By Yogesh Ghore and Farouk Jiwa
As the world responds to the Covid-19 pandemic, a pressing and immediate issue is the supply of personal protective equipment (PPE) for the front-line health workers who are working to save the lives of others. Facemasks are an essential part of the PPE. Once the outbreak spread, the demand for masks surged globally.
By mid-March 2020, the demand was such that in the United States the states were bidding against each other to purchase as many masks are possible leading to the price increase of more than 10 times the usual cost of $0.60 to $0.80 apiece. This led to the US federal government initiating the Defense Production Act allowing the military to spend $133 million to increase the mask production by over 39 million masks. It will take 90 days to reach this goal and will involve the country’s leading companies getting involved in the production.
Here in Canada, the government set aside $2 billion to procure PPEs from around the world. Canadian diplomats, provinces, hospitals, and even individuals are using their connections creating made-for-Canada plan for mass production of masks and other PPEs in China. Deputy Prime Minister Chrystia Freeland who said, “It is really a Wild West when it comes to buying medical supplies right now”, highlighted this global race for PPEs.
Now contrast this response with that of an emerging economy, India, with a fragile healthcare infrastructure (0.7 hospital beds per 1,000 population as compared to 2.9 for the US, and 0.8 physicians per 1,000 population as compared to 2.6 for the US). How is India with a population of 1.3 billion people addressing the surging demand of masks?
The answer is coming from an unusual and unexpected place: poor women, most of whom are living in the rural economy, and probably never heard of such masks before. The Self Employed Women’s Association (SEWA) in India, a long-time partner with Coady Institute at St. Francis Xavier University, has been at the centre of this solution. As early as March 18, before India went into a national lock down, about 500 women from SEWA learned how to make the masks and produced half a million masks and distributed to the association’s membership of more than 1.7 million women workers from the informal sector.
Similarly, from across the 24 states of India a little more than 65,000 rural women, part of around 15,000 self-help groups, produced more than 13 million masks in the last two weeks of March. That too at a fraction of what the US government is going to spend. As per the last count the number of masks had reached 20 million by April 12. Given that these groups are spread across the length and breadth of the country, this decentralised production model is going to involve less logistics and time for delivering it to the local hospitals and customers. This work demonstrated by women has also inspired a national #Mask India movement.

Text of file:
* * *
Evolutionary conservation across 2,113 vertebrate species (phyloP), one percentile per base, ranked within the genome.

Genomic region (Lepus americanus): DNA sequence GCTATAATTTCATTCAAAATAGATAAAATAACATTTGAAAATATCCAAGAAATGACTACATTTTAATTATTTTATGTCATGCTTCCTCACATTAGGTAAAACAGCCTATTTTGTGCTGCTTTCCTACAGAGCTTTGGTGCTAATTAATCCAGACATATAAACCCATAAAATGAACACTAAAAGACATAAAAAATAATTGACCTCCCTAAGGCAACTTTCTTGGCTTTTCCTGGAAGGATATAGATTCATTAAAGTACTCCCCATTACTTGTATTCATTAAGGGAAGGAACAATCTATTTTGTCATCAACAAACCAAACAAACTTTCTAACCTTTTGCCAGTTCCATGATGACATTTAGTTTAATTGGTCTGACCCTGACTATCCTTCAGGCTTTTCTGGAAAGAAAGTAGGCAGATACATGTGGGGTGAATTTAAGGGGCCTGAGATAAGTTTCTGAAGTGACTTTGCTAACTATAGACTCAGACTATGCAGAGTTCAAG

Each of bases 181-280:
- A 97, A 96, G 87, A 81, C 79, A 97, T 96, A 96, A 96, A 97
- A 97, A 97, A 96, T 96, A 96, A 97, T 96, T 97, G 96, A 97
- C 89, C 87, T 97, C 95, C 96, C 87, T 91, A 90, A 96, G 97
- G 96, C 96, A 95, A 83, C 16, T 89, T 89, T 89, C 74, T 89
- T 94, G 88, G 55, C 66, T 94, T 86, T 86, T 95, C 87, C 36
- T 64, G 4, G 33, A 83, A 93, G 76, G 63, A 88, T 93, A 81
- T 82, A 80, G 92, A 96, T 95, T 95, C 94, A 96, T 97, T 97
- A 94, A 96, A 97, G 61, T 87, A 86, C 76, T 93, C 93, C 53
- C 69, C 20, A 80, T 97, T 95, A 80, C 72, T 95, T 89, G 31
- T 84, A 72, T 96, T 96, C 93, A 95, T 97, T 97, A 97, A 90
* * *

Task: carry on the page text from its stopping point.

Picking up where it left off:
The groups are making sure they meet quality standards and while these masks may not be at a level to replace the N-95 masks, they are still filling an important gap in the immediately supply of masks. A key take-away here is the leadership shown by rural women micro entrepreneurs to mobilise their social capital to complete the complex task of producing and distributing millions of masks across the country at a short notice, and in a lockdown situation.
Close to home in Nova Scotia local small businesses are responding swiftly as well. Steinhart Distillery in Arisaig, NS, completely switched their entire production line to make hand sanitizers that also went into short supply as early as March. There are other local distilleries doing the same across the province. Other local businesses shifted production to make face shields, masks, and scrubs in response to the global pandemic.
There is no either-or solution in the fight against the coronavirus. The efforts of the governments will have to be supported by others as “we are all in this together”. The stories of community innovation in times of crisis, as highlighted here present an opportunity to look at the role of citizens in shaping their own development beyond the current crisis. In other words, how can we use the current opportunity to create a new ‘normal’ where the communities and workers are at the center of the new economy? Or is this going to be a blip instead of a transformative moment for new ways of working?
Ghore is a senior program staff member and Jiwa is a program associate at Coady Institute. They co-facilitate Coady’s programs in the Inclusive Economies thematic area including the Livelihoods and Markets, Social Enterprise, and Future of Work programs. Coady Institute located at St. Francis Xavier University has been working with community-based organisations like SEWA for the last 60 years supporting leadership and knowledge building that fosters innovation and entrepreneurship at the community level. With new partnerships, including that with the StFX’s Centre for Employment Innovation, Coady is connecting global and local by providing opportunities to strengthen learning and innovation internationally and here in Nova Scotia. Many of Coady’s graduates (more than 9,000 change leaders/social entrepreneurs from 133 countries) and partners across the world are at the frontlines during this global pandemic.